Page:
Sustainability in Progress

Greenhouses providing sustainability on the University Riverside Campus. Photo taken Aug. 5 by Michelle Caldera.

Michelle Caldera

Prompted along the school sidewalk near the Panther Express is a sign that reads, "Drought tolerant improvements in progress." This sign is one of many scattered throughout the Rancho campus. The golden grass and bland shrubbery indicates Chaffey's successful attempt at creating a sustainable environment. By redirecting water usage to more efficient areas on campus, Chaffey is using innovative ways to establish a better future.

Colleges all around Southern California are taking dramatic steps to conserve water as the state enters its fifth year of a severe drought. Colleges aim to preserve and restore environmental resources through sustainable actions without interfering with campus lifestyle. Plans for conservation have shown improvements just within the past year by reducing water usage and the amount of electricity used on school grounds. 

An informative drought sign sits outside the administrative building i the Rancho Cucamonga campus. Photo taken Aug. 5 by Michelle Caldera.

The reconstruction of Chaffey College has enabled conservative and restorative measures within the campus lifestyle through these sustainability practices. Just recently a utility field on the Rancho Cucamonga Campus has been transformed into a parking lot as a way of conserving water usage.

"Chaffey has saved 50 million gallons of water since the implementation of sustainability practices," said Sam Gaddie, sustainability and environmental safety officer at Chaffey College. 

Currently, Southern California of Edison is working with Chaffey College to conserve on electricity and anticipates $700,000 to create energy efficient measures. Gaddie has created plans around the Rancho campus to ensure such measures.

Other initiatives of sustainability have been made by planting drought tolerant plants throughout the west region of the Rancho campus, reducing electricity usage by controlling thermostat temperatures efficiently and redirecting water usage to main athletic fields. Chaffey College has future plans of conserving energy sources by installing solar panels throughout the parking lots of all three campuses.

As part of the American College and University Climate Commitment, California State University of Northridge has provided measures of its own by enacting a 10-year sustainability program to reduce carbon emissions. A compost program has also been initiated which collects pre-consumed food waste from the dining locations at Northridge to create compost.

“Water conservation has exceeded by 4-5 percent," said Austin Eriksson, the sustainability program manager at Cal State Northridge. “Waste management has also increased by 5-10 percent.”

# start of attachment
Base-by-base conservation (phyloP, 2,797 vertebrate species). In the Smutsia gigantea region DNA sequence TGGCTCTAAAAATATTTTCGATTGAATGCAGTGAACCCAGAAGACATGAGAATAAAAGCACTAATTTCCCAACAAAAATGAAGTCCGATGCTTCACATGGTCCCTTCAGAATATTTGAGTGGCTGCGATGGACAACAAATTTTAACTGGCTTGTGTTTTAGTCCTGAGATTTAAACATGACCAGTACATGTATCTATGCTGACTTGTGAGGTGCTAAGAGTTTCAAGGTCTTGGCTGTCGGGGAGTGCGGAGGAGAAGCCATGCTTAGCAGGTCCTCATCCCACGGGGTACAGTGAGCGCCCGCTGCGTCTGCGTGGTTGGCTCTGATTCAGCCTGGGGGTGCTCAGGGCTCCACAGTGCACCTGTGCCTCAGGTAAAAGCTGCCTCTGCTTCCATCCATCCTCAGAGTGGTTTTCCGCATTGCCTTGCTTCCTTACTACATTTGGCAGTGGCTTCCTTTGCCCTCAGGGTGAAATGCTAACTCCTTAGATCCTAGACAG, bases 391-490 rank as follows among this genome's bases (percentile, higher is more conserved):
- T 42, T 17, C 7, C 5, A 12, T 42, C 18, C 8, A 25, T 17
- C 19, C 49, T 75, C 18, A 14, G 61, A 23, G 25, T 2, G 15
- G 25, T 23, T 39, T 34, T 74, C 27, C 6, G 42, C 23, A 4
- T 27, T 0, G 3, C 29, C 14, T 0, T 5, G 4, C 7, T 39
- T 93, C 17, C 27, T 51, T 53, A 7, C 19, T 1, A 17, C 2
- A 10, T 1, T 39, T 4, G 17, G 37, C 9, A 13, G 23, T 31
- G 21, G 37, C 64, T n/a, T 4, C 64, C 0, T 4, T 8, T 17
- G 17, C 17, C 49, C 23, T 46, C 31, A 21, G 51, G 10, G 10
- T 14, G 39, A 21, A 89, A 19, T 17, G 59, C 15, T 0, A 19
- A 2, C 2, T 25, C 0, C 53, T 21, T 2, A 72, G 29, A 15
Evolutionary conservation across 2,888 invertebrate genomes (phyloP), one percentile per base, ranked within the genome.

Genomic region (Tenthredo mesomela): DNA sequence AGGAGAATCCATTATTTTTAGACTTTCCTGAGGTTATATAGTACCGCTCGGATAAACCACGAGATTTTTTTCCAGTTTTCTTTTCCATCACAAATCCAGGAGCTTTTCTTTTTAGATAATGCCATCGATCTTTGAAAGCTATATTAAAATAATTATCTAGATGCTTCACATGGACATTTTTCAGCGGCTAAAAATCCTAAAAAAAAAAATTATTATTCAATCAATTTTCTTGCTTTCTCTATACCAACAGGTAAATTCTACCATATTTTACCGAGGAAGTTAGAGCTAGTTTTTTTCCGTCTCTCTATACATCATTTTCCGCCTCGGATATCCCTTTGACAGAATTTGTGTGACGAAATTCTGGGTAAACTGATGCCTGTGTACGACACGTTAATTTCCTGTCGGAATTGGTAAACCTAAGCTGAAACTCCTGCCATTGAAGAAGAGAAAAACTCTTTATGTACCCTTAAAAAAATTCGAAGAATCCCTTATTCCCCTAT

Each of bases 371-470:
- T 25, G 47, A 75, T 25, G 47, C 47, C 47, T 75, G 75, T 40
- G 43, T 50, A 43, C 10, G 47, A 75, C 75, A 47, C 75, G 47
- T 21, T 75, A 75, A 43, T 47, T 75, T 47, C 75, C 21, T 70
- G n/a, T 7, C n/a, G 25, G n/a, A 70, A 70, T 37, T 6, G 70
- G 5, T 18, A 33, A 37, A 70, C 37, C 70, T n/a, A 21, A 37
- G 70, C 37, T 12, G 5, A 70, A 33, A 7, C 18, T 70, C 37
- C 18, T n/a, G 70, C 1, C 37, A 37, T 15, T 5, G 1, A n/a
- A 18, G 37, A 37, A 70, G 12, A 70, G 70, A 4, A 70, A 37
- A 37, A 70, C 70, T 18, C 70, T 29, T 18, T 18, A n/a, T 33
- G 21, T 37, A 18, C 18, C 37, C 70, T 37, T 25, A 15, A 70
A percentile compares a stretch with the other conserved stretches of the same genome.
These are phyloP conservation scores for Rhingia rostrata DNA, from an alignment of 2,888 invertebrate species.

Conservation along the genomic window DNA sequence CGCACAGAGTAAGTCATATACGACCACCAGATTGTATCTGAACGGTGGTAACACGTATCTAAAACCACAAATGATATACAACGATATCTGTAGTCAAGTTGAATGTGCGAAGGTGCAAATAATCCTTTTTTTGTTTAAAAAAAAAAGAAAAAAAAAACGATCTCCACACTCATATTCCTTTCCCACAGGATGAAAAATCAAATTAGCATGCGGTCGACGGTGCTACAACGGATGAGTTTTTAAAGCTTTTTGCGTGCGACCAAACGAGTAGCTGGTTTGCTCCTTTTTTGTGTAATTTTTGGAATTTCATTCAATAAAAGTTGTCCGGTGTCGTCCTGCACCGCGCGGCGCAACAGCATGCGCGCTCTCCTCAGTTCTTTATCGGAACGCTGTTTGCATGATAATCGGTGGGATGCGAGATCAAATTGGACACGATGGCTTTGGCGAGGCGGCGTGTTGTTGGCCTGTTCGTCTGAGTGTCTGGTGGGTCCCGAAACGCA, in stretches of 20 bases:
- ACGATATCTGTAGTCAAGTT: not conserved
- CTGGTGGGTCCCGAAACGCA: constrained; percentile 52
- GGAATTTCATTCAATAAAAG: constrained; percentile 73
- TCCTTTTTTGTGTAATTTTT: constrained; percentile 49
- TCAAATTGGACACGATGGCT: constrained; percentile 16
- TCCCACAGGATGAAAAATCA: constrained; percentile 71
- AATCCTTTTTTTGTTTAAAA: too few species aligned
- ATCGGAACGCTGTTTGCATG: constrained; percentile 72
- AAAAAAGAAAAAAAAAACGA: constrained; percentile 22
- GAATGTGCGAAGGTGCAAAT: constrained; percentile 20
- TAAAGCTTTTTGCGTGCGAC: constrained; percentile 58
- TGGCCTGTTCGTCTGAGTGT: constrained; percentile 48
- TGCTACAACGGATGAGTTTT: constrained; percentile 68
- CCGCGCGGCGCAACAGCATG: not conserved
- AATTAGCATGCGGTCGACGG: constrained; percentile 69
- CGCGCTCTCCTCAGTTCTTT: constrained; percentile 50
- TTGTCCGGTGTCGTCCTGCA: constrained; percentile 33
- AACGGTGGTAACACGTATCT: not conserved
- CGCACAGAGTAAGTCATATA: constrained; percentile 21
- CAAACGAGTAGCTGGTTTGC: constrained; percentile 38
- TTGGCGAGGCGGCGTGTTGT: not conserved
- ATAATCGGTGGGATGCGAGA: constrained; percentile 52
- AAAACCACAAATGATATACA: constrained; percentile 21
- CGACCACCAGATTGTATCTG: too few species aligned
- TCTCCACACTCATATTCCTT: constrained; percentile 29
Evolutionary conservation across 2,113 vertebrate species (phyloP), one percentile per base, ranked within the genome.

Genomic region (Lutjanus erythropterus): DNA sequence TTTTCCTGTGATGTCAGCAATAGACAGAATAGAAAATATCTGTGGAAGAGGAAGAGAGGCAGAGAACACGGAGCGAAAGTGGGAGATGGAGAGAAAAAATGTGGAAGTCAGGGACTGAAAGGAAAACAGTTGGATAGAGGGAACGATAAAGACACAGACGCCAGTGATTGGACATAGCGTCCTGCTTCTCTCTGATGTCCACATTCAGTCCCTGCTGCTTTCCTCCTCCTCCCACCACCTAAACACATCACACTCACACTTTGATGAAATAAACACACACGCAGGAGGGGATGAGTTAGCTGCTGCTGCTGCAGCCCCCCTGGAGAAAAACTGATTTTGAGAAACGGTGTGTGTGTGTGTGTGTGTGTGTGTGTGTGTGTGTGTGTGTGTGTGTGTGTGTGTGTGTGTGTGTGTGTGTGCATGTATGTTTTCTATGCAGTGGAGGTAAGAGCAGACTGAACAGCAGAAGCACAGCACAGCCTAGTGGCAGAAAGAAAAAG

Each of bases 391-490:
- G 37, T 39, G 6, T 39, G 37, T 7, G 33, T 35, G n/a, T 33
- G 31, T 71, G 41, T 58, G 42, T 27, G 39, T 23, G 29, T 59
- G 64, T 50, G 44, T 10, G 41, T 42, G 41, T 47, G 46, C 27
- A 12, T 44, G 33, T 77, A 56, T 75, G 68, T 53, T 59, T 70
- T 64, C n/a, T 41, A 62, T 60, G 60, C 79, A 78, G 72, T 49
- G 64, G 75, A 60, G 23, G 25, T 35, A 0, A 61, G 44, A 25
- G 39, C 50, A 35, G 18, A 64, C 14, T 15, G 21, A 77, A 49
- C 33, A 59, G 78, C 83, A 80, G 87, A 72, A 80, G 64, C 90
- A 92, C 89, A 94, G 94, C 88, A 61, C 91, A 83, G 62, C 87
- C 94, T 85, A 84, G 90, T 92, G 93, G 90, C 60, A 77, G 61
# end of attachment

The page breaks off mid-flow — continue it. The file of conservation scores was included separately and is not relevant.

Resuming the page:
Social media has become an effective channel to promote awareness of current environmental conditions. On Twitter, the link #Sustainability shows the current rates of success for major companies who are utilizing sustainability practices. These practices are controlled and balanced through economical, societal and environmental factors, which help to improve measures of conservation for natural resources.

The University of Riverside offers courses in environmental sustainability and provides programs that allow students to research new innovative ways to conserve on natural resources. A three-acre botanical garden with long, rugged pathways leads to more than 3,500 plant species and is home to nearly 200 bird species. The gardens plant materials are used to support courses in environmental research and the crops that are grown are sold at the student store on campus.

Other measures include electric car charging stations located throughout the campus and programs that initiate recycling and waste management. Green houses are also provided on school grounds. They have increased green power by 3-4 percent by using 3.3 mega watts of solar energy. In addition, the university's goal is to divert landfill by 95 percent by 2020, and by 2045 to reach a net zero on all green house gas emissions.

"By creating these measures, we are reducing the total projections of carbon footprints through our current civilization," said John Cook, director of sustainability at the University of Riverside. "Students are becoming educated through social and environmental equity that will influence behavioral change through guidelines and control."

Projections of success are continuous as university officials control measures of sustainability.

Through conservation and supportive programs to environmental sustainability, the long-term effects of restoring natural resources may be more attainable as communities work together to maintain environmental stability.